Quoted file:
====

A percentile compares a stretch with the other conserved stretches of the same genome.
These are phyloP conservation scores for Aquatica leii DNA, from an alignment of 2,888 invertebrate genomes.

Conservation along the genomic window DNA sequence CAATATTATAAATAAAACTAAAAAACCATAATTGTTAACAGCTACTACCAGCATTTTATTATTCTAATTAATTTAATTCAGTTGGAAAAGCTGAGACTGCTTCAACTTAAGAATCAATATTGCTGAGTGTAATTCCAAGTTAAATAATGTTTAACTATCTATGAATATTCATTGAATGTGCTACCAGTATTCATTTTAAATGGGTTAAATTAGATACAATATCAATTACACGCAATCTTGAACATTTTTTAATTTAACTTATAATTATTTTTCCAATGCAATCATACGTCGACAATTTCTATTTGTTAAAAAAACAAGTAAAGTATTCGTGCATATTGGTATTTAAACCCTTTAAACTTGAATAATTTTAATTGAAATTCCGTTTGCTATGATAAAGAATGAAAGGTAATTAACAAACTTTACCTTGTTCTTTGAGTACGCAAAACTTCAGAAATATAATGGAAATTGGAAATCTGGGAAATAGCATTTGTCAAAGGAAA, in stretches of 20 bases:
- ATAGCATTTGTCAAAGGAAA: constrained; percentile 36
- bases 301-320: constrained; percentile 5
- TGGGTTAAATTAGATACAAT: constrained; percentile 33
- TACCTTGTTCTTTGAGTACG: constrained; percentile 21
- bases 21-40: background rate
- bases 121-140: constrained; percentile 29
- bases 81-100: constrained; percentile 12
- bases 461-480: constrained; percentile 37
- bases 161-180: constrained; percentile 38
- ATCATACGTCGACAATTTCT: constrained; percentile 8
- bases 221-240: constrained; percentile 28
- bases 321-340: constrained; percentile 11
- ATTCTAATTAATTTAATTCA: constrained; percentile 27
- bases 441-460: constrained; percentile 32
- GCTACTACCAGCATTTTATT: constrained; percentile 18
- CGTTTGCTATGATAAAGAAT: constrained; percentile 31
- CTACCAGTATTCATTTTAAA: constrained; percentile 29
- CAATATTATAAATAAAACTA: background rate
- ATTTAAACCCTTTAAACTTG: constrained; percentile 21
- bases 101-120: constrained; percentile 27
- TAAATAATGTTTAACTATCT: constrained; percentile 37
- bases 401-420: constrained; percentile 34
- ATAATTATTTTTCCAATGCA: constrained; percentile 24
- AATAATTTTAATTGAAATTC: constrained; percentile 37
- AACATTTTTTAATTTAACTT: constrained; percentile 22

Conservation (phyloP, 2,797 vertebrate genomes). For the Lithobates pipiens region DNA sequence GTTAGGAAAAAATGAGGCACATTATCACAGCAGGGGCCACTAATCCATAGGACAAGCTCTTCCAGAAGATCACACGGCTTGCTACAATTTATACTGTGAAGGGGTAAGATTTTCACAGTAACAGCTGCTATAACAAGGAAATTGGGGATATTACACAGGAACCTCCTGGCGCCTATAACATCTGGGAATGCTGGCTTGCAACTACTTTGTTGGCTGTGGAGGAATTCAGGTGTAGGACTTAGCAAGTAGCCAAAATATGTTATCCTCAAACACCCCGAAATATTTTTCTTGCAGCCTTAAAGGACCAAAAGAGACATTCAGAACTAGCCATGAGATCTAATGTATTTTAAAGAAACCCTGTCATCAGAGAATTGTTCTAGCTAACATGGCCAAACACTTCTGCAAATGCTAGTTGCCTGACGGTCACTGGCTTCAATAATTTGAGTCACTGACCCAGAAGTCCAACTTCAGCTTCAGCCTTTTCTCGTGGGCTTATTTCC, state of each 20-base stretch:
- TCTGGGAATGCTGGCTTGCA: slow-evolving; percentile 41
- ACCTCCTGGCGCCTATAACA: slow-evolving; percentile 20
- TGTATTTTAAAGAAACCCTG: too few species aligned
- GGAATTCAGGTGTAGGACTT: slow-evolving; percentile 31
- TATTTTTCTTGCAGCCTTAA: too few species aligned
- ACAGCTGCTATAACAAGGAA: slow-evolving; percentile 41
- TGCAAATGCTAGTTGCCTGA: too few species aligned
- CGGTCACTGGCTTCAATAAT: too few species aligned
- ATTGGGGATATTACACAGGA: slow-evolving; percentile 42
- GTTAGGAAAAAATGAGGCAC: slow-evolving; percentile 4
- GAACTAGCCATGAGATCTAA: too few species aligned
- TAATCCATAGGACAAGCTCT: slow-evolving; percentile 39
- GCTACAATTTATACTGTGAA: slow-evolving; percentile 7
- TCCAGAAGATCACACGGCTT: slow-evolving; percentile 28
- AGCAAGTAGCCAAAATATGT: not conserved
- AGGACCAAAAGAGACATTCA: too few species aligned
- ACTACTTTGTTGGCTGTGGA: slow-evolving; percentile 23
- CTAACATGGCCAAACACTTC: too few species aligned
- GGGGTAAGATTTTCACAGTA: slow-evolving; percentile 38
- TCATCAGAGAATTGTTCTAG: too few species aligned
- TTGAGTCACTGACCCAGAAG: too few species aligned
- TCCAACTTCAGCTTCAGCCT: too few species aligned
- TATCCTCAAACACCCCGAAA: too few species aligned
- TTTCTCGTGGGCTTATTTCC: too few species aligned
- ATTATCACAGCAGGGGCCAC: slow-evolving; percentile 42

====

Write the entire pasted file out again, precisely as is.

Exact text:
A percentile compares a stretch with the other conserved stretches of the same genome.
These are phyloP conservation scores for Aquatica leii DNA, from an alignment of 2,888 invertebrate genomes.

Conservation along the genomic window DNA sequence CAATATTATAAATAAAACTAAAAAACCATAATTGTTAACAGCTACTACCAGCATTTTATTATTCTAATTAATTTAATTCAGTTGGAAAAGCTGAGACTGCTTCAACTTAAGAATCAATATTGCTGAGTGTAATTCCAAGTTAAATAATGTTTAACTATCTATGAATATTCATTGAATGTGCTACCAGTATTCATTTTAAATGGGTTAAATTAGATACAATATCAATTACACGCAATCTTGAACATTTTTTAATTTAACTTATAATTATTTTTCCAATGCAATCATACGTCGACAATTTCTATTTGTTAAAAAAACAAGTAAAGTATTCGTGCATATTGGTATTTAAACCCTTTAAACTTGAATAATTTTAATTGAAATTCCGTTTGCTATGATAAAGAATGAAAGGTAATTAACAAACTTTACCTTGTTCTTTGAGTACGCAAAACTTCAGAAATATAATGGAAATTGGAAATCTGGGAAATAGCATTTGTCAAAGGAAA, in stretches of 20 bases:
- ATAGCATTTGTCAAAGGAAA: constrained; percentile 36
- bases 301-320: constrained; percentile 5
- TGGGTTAAATTAGATACAAT: constrained; percentile 33
- TACCTTGTTCTTTGAGTACG: constrained; percentile 21
- bases 21-40: background rate
- bases 121-140: constrained; percentile 29
- bases 81-100: constrained; percentile 12
- bases 461-480: constrained; percentile 37
- bases 161-180: constrained; percentile 38
- ATCATACGTCGACAATTTCT: constrained; percentile 8
- bases 221-240: constrained; percentile 28
- bases 321-340: constrained; percentile 11
- ATTCTAATTAATTTAATTCA: constrained; percentile 27
- bases 441-460: constrained; percentile 32
- GCTACTACCAGCATTTTATT: constrained; percentile 18
- CGTTTGCTATGATAAAGAAT: constrained; percentile 31
- CTACCAGTATTCATTTTAAA: constrained; percentile 29
- CAATATTATAAATAAAACTA: background rate
- ATTTAAACCCTTTAAACTTG: constrained; percentile 21
- bases 101-120: constrained; percentile 27
- TAAATAATGTTTAACTATCT: constrained; percentile 37
- bases 401-420: constrained; percentile 34
- ATAATTATTTTTCCAATGCA: constrained; percentile 24
- AATAATTTTAATTGAAATTC: constrained; percentile 37
- AACATTTTTTAATTTAACTT: constrained; percentile 22

Conservation (phyloP, 2,797 vertebrate genomes). For the Lithobates pipiens region DNA sequence GTTAGGAAAAAATGAGGCACATTATCACAGCAGGGGCCACTAATCCATAGGACAAGCTCTTCCAGAAGATCACACGGCTTGCTACAATTTATACTGTGAAGGGGTAAGATTTTCACAGTAACAGCTGCTATAACAAGGAAATTGGGGATATTACACAGGAACCTCCTGGCGCCTATAACATCTGGGAATGCTGGCTTGCAACTACTTTGTTGGCTGTGGAGGAATTCAGGTGTAGGACTTAGCAAGTAGCCAAAATATGTTATCCTCAAACACCCCGAAATATTTTTCTTGCAGCCTTAAAGGACCAAAAGAGACATTCAGAACTAGCCATGAGATCTAATGTATTTTAAAGAAACCCTGTCATCAGAGAATTGTTCTAGCTAACATGGCCAAACACTTCTGCAAATGCTAGTTGCCTGACGGTCACTGGCTTCAATAATTTGAGTCACTGACCCAGAAGTCCAACTTCAGCTTCAGCCTTTTCTCGTGGGCTTATTTCC, state of each 20-base stretch:
- TCTGGGAATGCTGGCTTGCA: slow-evolving; percentile 41
- ACCTCCTGGCGCCTATAACA: slow-evolving; percentile 20
- TGTATTTTAAAGAAACCCTG: too few species aligned
- GGAATTCAGGTGTAGGACTT: slow-evolving; percentile 31
- TATTTTTCTTGCAGCCTTAA: too few species aligned
- ACAGCTGCTATAACAAGGAA: slow-evolving; percentile 41
- TGCAAATGCTAGTTGCCTGA: too few species aligned
- CGGTCACTGGCTTCAATAAT: too few species aligned
- ATTGGGGATATTACACAGGA: slow-evolving; percentile 42
- GTTAGGAAAAAATGAGGCAC: slow-evolving; percentile 4
- GAACTAGCCATGAGATCTAA: too few species aligned
- TAATCCATAGGACAAGCTCT: slow-evolving; percentile 39
- GCTACAATTTATACTGTGAA: slow-evolving; percentile 7
- TCCAGAAGATCACACGGCTT: slow-evolving; percentile 28
- AGCAAGTAGCCAAAATATGT: not conserved
- AGGACCAAAAGAGACATTCA: too few species aligned
- ACTACTTTGTTGGCTGTGGA: slow-evolving; percentile 23
- CTAACATGGCCAAACACTTC: too few species aligned
- GGGGTAAGATTTTCACAGTA: slow-evolving; percentile 38
- TCATCAGAGAATTGTTCTAG: too few species aligned
- TTGAGTCACTGACCCAGAAG: too few species aligned
- TCCAACTTCAGCTTCAGCCT: too few species aligned
- TATCCTCAAACACCCCGAAA: too few species aligned
- TTTCTCGTGGGCTTATTTCC: too few species aligned
- ATTATCACAGCAGGGGCCAC: slow-evolving; percentile 42